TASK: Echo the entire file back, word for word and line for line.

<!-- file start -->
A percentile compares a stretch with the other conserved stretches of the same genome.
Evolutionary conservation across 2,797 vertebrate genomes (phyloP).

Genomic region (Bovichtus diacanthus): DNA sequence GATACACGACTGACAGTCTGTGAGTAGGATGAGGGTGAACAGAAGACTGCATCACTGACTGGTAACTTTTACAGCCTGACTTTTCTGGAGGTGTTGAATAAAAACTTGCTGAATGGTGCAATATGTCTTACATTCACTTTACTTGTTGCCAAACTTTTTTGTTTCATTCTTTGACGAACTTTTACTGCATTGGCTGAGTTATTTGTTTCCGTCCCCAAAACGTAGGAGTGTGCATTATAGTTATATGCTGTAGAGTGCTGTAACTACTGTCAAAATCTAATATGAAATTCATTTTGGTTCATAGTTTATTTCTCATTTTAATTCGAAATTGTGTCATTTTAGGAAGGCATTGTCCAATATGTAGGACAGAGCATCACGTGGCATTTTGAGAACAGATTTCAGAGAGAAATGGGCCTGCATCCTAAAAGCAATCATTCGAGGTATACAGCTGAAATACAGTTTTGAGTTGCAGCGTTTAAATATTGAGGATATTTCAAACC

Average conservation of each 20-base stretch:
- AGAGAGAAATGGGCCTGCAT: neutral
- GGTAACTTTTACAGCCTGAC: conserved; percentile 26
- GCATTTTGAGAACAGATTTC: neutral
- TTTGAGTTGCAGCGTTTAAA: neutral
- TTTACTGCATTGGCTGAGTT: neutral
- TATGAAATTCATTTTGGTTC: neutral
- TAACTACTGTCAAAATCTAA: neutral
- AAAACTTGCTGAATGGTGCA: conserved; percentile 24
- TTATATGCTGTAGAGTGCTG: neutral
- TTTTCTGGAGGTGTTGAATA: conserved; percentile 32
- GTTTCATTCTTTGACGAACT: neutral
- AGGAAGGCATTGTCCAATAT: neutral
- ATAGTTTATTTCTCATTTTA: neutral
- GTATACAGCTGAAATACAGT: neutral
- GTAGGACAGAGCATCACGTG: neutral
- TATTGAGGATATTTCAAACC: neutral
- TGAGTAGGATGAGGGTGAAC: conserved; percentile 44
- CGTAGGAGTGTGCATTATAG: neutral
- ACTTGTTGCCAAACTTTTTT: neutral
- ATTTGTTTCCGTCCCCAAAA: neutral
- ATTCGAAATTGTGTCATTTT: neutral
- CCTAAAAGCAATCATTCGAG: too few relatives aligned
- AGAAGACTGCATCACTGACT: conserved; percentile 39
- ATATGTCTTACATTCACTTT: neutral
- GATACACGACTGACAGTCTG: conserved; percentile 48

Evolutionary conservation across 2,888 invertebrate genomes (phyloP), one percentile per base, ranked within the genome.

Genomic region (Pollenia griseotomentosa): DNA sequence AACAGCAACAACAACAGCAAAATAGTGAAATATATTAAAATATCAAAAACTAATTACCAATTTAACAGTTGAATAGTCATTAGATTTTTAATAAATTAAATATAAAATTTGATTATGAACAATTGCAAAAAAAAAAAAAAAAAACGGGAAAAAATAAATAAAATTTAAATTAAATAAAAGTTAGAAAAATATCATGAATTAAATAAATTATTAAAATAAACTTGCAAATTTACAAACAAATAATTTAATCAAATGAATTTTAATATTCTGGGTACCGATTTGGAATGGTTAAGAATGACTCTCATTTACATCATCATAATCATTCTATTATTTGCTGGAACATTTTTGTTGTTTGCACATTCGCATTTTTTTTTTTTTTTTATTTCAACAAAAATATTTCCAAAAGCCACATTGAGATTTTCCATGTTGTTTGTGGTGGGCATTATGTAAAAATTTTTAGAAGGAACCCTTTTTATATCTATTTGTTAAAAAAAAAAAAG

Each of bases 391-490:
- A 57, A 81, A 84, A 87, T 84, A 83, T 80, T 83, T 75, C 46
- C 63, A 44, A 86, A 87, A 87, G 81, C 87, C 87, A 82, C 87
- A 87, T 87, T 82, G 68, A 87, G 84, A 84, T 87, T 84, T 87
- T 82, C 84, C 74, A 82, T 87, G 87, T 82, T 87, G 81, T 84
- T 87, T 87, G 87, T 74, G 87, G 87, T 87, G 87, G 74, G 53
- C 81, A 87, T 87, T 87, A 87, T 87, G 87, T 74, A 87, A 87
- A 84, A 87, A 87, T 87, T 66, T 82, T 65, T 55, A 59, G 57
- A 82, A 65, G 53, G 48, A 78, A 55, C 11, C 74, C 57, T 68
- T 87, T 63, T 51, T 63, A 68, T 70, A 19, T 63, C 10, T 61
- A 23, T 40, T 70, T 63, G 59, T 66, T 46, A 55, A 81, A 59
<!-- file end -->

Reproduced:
A percentile compares a stretch with the other conserved stretches of the same genome.
Evolutionary conservation across 2,797 vertebrate genomes (phyloP).

Genomic region (Bovichtus diacanthus): DNA sequence GATACACGACTGACAGTCTGTGAGTAGGATGAGGGTGAACAGAAGACTGCATCACTGACTGGTAACTTTTACAGCCTGACTTTTCTGGAGGTGTTGAATAAAAACTTGCTGAATGGTGCAATATGTCTTACATTCACTTTACTTGTTGCCAAACTTTTTTGTTTCATTCTTTGACGAACTTTTACTGCATTGGCTGAGTTATTTGTTTCCGTCCCCAAAACGTAGGAGTGTGCATTATAGTTATATGCTGTAGAGTGCTGTAACTACTGTCAAAATCTAATATGAAATTCATTTTGGTTCATAGTTTATTTCTCATTTTAATTCGAAATTGTGTCATTTTAGGAAGGCATTGTCCAATATGTAGGACAGAGCATCACGTGGCATTTTGAGAACAGATTTCAGAGAGAAATGGGCCTGCATCCTAAAAGCAATCATTCGAGGTATACAGCTGAAATACAGTTTTGAGTTGCAGCGTTTAAATATTGAGGATATTTCAAACC

Average conservation of each 20-base stretch:
- AGAGAGAAATGGGCCTGCAT: neutral
- GGTAACTTTTACAGCCTGAC: conserved; percentile 26
- GCATTTTGAGAACAGATTTC: neutral
- TTTGAGTTGCAGCGTTTAAA: neutral
- TTTACTGCATTGGCTGAGTT: neutral
- TATGAAATTCATTTTGGTTC: neutral
- TAACTACTGTCAAAATCTAA: neutral
- AAAACTTGCTGAATGGTGCA: conserved; percentile 24
- TTATATGCTGTAGAGTGCTG: neutral
- TTTTCTGGAGGTGTTGAATA: conserved; percentile 32
- GTTTCATTCTTTGACGAACT: neutral
- AGGAAGGCATTGTCCAATAT: neutral
- ATAGTTTATTTCTCATTTTA: neutral
- GTATACAGCTGAAATACAGT: neutral
- GTAGGACAGAGCATCACGTG: neutral
- TATTGAGGATATTTCAAACC: neutral
- TGAGTAGGATGAGGGTGAAC: conserved; percentile 44
- CGTAGGAGTGTGCATTATAG: neutral
- ACTTGTTGCCAAACTTTTTT: neutral
- ATTTGTTTCCGTCCCCAAAA: neutral
- ATTCGAAATTGTGTCATTTT: neutral
- CCTAAAAGCAATCATTCGAG: too few relatives aligned
- AGAAGACTGCATCACTGACT: conserved; percentile 39
- ATATGTCTTACATTCACTTT: neutral
- GATACACGACTGACAGTCTG: conserved; percentile 48

Evolutionary conservation across 2,888 invertebrate genomes (phyloP), one percentile per base, ranked within the genome.

Genomic region (Pollenia griseotomentosa): DNA sequence AACAGCAACAACAACAGCAAAATAGTGAAATATATTAAAATATCAAAAACTAATTACCAATTTAACAGTTGAATAGTCATTAGATTTTTAATAAATTAAATATAAAATTTGATTATGAACAATTGCAAAAAAAAAAAAAAAAAACGGGAAAAAATAAATAAAATTTAAATTAAATAAAAGTTAGAAAAATATCATGAATTAAATAAATTATTAAAATAAACTTGCAAATTTACAAACAAATAATTTAATCAAATGAATTTTAATATTCTGGGTACCGATTTGGAATGGTTAAGAATGACTCTCATTTACATCATCATAATCATTCTATTATTTGCTGGAACATTTTTGTTGTTTGCACATTCGCATTTTTTTTTTTTTTTTATTTCAACAAAAATATTTCCAAAAGCCACATTGAGATTTTCCATGTTGTTTGTGGTGGGCATTATGTAAAAATTTTTAGAAGGAACCCTTTTTATATCTATTTGTTAAAAAAAAAAAAG

Each of bases 391-490:
- A 57, A 81, A 84, A 87, T 84, A 83, T 80, T 83, T 75, C 46
- C 63, A 44, A 86, A 87, A 87, G 81, C 87, C 87, A 82, C 87
- A 87, T 87, T 82, G 68, A 87, G 84, A 84, T 87, T 84, T 87
- T 82, C 84, C 74, A 82, T 87, G 87, T 82, T 87, G 81, T 84
- T 87, T 87, G 87, T 74, G 87, G 87, T 87, G 87, G 74, G 53
- C 81, A 87, T 87, T 87, A 87, T 87, G 87, T 74, A 87, A 87
- A 84, A 87, A 87, T 87, T 66, T 82, T 65, T 55, A 59, G 57
- A 82, A 65, G 53, G 48, A 78, A 55, C 11, C 74, C 57, T 68
- T 87, T 63, T 51, T 63, A 68, T 70, A 19, T 63, C 10, T 61
- A 23, T 40, T 70, T 63, G 59, T 66, T 46, A 55, A 81, A 59